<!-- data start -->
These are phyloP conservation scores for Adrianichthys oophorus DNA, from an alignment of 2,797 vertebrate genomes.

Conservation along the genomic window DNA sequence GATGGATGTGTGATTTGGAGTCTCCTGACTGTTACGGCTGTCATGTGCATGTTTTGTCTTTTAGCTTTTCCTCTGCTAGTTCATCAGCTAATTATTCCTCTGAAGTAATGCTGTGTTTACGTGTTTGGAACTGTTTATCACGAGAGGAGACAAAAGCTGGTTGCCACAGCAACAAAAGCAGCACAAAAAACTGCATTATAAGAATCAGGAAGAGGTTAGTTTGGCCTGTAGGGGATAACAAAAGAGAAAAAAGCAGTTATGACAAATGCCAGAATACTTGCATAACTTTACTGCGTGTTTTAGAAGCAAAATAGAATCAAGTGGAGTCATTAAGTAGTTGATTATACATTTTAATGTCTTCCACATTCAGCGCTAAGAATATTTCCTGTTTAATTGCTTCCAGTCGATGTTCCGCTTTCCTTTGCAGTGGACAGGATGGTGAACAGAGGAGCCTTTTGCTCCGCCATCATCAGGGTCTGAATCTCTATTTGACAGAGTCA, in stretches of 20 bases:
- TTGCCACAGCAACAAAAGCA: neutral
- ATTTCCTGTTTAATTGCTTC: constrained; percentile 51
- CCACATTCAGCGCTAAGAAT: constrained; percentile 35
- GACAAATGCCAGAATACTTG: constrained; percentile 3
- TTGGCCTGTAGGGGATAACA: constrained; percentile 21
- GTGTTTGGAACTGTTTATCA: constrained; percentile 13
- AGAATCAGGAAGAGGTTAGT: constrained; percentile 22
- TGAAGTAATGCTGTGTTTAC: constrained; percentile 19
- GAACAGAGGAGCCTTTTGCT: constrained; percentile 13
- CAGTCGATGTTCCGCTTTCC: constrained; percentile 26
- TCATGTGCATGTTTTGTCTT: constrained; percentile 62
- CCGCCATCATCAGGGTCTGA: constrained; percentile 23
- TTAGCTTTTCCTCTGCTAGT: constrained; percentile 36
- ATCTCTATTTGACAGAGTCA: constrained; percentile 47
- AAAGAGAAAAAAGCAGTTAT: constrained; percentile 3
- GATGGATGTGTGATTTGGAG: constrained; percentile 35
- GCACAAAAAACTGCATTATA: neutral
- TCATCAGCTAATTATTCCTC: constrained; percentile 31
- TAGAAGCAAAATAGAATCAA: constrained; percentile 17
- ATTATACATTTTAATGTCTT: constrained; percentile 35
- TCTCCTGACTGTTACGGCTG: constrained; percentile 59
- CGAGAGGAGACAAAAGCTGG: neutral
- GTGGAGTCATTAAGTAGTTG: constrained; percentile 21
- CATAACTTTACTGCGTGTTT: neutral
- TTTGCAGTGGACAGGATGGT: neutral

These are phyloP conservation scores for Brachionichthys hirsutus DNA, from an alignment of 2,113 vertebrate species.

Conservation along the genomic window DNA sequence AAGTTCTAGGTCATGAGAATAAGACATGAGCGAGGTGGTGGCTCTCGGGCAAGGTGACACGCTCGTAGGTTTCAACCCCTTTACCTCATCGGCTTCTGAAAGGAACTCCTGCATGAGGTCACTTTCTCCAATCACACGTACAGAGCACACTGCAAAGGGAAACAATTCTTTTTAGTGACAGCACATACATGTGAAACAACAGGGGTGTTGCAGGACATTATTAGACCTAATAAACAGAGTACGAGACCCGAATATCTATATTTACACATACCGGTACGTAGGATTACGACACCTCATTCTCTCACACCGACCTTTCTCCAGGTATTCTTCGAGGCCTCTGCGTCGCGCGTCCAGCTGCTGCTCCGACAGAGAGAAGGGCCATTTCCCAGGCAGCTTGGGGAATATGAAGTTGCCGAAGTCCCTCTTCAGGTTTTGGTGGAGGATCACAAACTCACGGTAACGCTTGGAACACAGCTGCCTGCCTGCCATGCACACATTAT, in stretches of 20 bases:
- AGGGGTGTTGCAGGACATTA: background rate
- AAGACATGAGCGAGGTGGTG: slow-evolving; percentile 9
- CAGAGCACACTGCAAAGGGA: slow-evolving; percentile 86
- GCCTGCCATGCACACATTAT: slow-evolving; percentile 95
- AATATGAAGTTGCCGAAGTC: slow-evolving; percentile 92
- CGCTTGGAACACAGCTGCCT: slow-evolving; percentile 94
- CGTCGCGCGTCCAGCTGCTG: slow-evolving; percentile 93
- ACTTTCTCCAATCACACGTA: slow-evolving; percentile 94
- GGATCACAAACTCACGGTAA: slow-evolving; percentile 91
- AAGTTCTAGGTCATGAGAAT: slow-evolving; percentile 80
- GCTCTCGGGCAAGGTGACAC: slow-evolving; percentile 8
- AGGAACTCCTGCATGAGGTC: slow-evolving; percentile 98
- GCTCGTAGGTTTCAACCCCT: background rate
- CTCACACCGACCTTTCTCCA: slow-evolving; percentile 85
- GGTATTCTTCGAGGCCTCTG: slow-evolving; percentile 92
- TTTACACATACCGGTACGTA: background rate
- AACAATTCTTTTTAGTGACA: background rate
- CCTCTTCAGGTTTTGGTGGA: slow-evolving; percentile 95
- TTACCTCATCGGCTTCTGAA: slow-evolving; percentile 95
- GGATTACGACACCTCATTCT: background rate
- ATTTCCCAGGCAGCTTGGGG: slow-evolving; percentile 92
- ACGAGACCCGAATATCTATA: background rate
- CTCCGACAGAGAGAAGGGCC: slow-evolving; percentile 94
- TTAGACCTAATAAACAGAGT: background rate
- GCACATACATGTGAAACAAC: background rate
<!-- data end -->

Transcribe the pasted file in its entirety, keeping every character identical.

These are phyloP conservation scores for Adrianichthys oophorus DNA, from an alignment of 2,797 vertebrate genomes.

Conservation along the genomic window DNA sequence GATGGATGTGTGATTTGGAGTCTCCTGACTGTTACGGCTGTCATGTGCATGTTTTGTCTTTTAGCTTTTCCTCTGCTAGTTCATCAGCTAATTATTCCTCTGAAGTAATGCTGTGTTTACGTGTTTGGAACTGTTTATCACGAGAGGAGACAAAAGCTGGTTGCCACAGCAACAAAAGCAGCACAAAAAACTGCATTATAAGAATCAGGAAGAGGTTAGTTTGGCCTGTAGGGGATAACAAAAGAGAAAAAAGCAGTTATGACAAATGCCAGAATACTTGCATAACTTTACTGCGTGTTTTAGAAGCAAAATAGAATCAAGTGGAGTCATTAAGTAGTTGATTATACATTTTAATGTCTTCCACATTCAGCGCTAAGAATATTTCCTGTTTAATTGCTTCCAGTCGATGTTCCGCTTTCCTTTGCAGTGGACAGGATGGTGAACAGAGGAGCCTTTTGCTCCGCCATCATCAGGGTCTGAATCTCTATTTGACAGAGTCA, in stretches of 20 bases:
- TTGCCACAGCAACAAAAGCA: neutral
- ATTTCCTGTTTAATTGCTTC: constrained; percentile 51
- CCACATTCAGCGCTAAGAAT: constrained; percentile 35
- GACAAATGCCAGAATACTTG: constrained; percentile 3
- TTGGCCTGTAGGGGATAACA: constrained; percentile 21
- GTGTTTGGAACTGTTTATCA: constrained; percentile 13
- AGAATCAGGAAGAGGTTAGT: constrained; percentile 22
- TGAAGTAATGCTGTGTTTAC: constrained; percentile 19
- GAACAGAGGAGCCTTTTGCT: constrained; percentile 13
- CAGTCGATGTTCCGCTTTCC: constrained; percentile 26
- TCATGTGCATGTTTTGTCTT: constrained; percentile 62
- CCGCCATCATCAGGGTCTGA: constrained; percentile 23
- TTAGCTTTTCCTCTGCTAGT: constrained; percentile 36
- ATCTCTATTTGACAGAGTCA: constrained; percentile 47
- AAAGAGAAAAAAGCAGTTAT: constrained; percentile 3
- GATGGATGTGTGATTTGGAG: constrained; percentile 35
- GCACAAAAAACTGCATTATA: neutral
- TCATCAGCTAATTATTCCTC: constrained; percentile 31
- TAGAAGCAAAATAGAATCAA: constrained; percentile 17
- ATTATACATTTTAATGTCTT: constrained; percentile 35
- TCTCCTGACTGTTACGGCTG: constrained; percentile 59
- CGAGAGGAGACAAAAGCTGG: neutral
- GTGGAGTCATTAAGTAGTTG: constrained; percentile 21
- CATAACTTTACTGCGTGTTT: neutral
- TTTGCAGTGGACAGGATGGT: neutral

These are phyloP conservation scores for Brachionichthys hirsutus DNA, from an alignment of 2,113 vertebrate species.

Conservation along the genomic window DNA sequence AAGTTCTAGGTCATGAGAATAAGACATGAGCGAGGTGGTGGCTCTCGGGCAAGGTGACACGCTCGTAGGTTTCAACCCCTTTACCTCATCGGCTTCTGAAAGGAACTCCTGCATGAGGTCACTTTCTCCAATCACACGTACAGAGCACACTGCAAAGGGAAACAATTCTTTTTAGTGACAGCACATACATGTGAAACAACAGGGGTGTTGCAGGACATTATTAGACCTAATAAACAGAGTACGAGACCCGAATATCTATATTTACACATACCGGTACGTAGGATTACGACACCTCATTCTCTCACACCGACCTTTCTCCAGGTATTCTTCGAGGCCTCTGCGTCGCGCGTCCAGCTGCTGCTCCGACAGAGAGAAGGGCCATTTCCCAGGCAGCTTGGGGAATATGAAGTTGCCGAAGTCCCTCTTCAGGTTTTGGTGGAGGATCACAAACTCACGGTAACGCTTGGAACACAGCTGCCTGCCTGCCATGCACACATTAT, in stretches of 20 bases:
- AGGGGTGTTGCAGGACATTA: background rate
- AAGACATGAGCGAGGTGGTG: slow-evolving; percentile 9
- CAGAGCACACTGCAAAGGGA: slow-evolving; percentile 86
- GCCTGCCATGCACACATTAT: slow-evolving; percentile 95
- AATATGAAGTTGCCGAAGTC: slow-evolving; percentile 92
- CGCTTGGAACACAGCTGCCT: slow-evolving; percentile 94
- CGTCGCGCGTCCAGCTGCTG: slow-evolving; percentile 93
- ACTTTCTCCAATCACACGTA: slow-evolving; percentile 94
- GGATCACAAACTCACGGTAA: slow-evolving; percentile 91
- AAGTTCTAGGTCATGAGAAT: slow-evolving; percentile 80
- GCTCTCGGGCAAGGTGACAC: slow-evolving; percentile 8
- AGGAACTCCTGCATGAGGTC: slow-evolving; percentile 98
- GCTCGTAGGTTTCAACCCCT: background rate
- CTCACACCGACCTTTCTCCA: slow-evolving; percentile 85
- GGTATTCTTCGAGGCCTCTG: slow-evolving; percentile 92
- TTTACACATACCGGTACGTA: background rate
- AACAATTCTTTTTAGTGACA: background rate
- CCTCTTCAGGTTTTGGTGGA: slow-evolving; percentile 95
- TTACCTCATCGGCTTCTGAA: slow-evolving; percentile 95
- GGATTACGACACCTCATTCT: background rate
- ATTTCCCAGGCAGCTTGGGG: slow-evolving; percentile 92
- ACGAGACCCGAATATCTATA: background rate
- CTCCGACAGAGAGAAGGGCC: slow-evolving; percentile 94
- TTAGACCTAATAAACAGAGT: background rate
- GCACATACATGTGAAACAAC: background rate